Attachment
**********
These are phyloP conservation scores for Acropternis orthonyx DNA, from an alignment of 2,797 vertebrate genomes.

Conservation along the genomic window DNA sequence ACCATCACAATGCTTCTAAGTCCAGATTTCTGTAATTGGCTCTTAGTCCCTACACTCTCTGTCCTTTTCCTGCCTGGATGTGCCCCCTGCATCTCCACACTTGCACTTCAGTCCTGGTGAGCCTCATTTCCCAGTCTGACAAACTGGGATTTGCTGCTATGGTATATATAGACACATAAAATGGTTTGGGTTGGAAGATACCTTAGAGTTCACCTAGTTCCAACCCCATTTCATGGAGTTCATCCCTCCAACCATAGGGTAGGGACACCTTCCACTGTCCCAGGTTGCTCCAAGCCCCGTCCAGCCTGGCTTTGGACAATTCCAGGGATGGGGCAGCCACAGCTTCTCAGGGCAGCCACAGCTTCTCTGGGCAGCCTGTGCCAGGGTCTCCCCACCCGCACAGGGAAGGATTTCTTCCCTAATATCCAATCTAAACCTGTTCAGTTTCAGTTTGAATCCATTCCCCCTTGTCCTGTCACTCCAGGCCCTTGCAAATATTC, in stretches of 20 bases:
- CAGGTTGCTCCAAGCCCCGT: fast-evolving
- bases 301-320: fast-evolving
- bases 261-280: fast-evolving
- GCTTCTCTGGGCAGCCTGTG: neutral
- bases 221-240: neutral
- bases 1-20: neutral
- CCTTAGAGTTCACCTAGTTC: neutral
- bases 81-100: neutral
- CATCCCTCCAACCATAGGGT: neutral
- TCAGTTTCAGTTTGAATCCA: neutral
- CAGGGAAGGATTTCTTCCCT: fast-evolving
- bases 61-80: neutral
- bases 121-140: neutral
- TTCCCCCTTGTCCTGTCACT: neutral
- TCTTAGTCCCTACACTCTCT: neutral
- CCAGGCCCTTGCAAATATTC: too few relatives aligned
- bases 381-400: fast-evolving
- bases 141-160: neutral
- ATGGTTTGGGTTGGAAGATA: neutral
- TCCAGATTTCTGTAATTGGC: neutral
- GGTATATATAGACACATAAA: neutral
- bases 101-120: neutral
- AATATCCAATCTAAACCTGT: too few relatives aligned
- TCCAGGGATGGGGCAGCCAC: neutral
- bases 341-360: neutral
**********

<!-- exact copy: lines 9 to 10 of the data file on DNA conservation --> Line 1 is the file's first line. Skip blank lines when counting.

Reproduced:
- CCTTAGAGTTCACCTAGTTC: neutral
- bases 81-100: neutral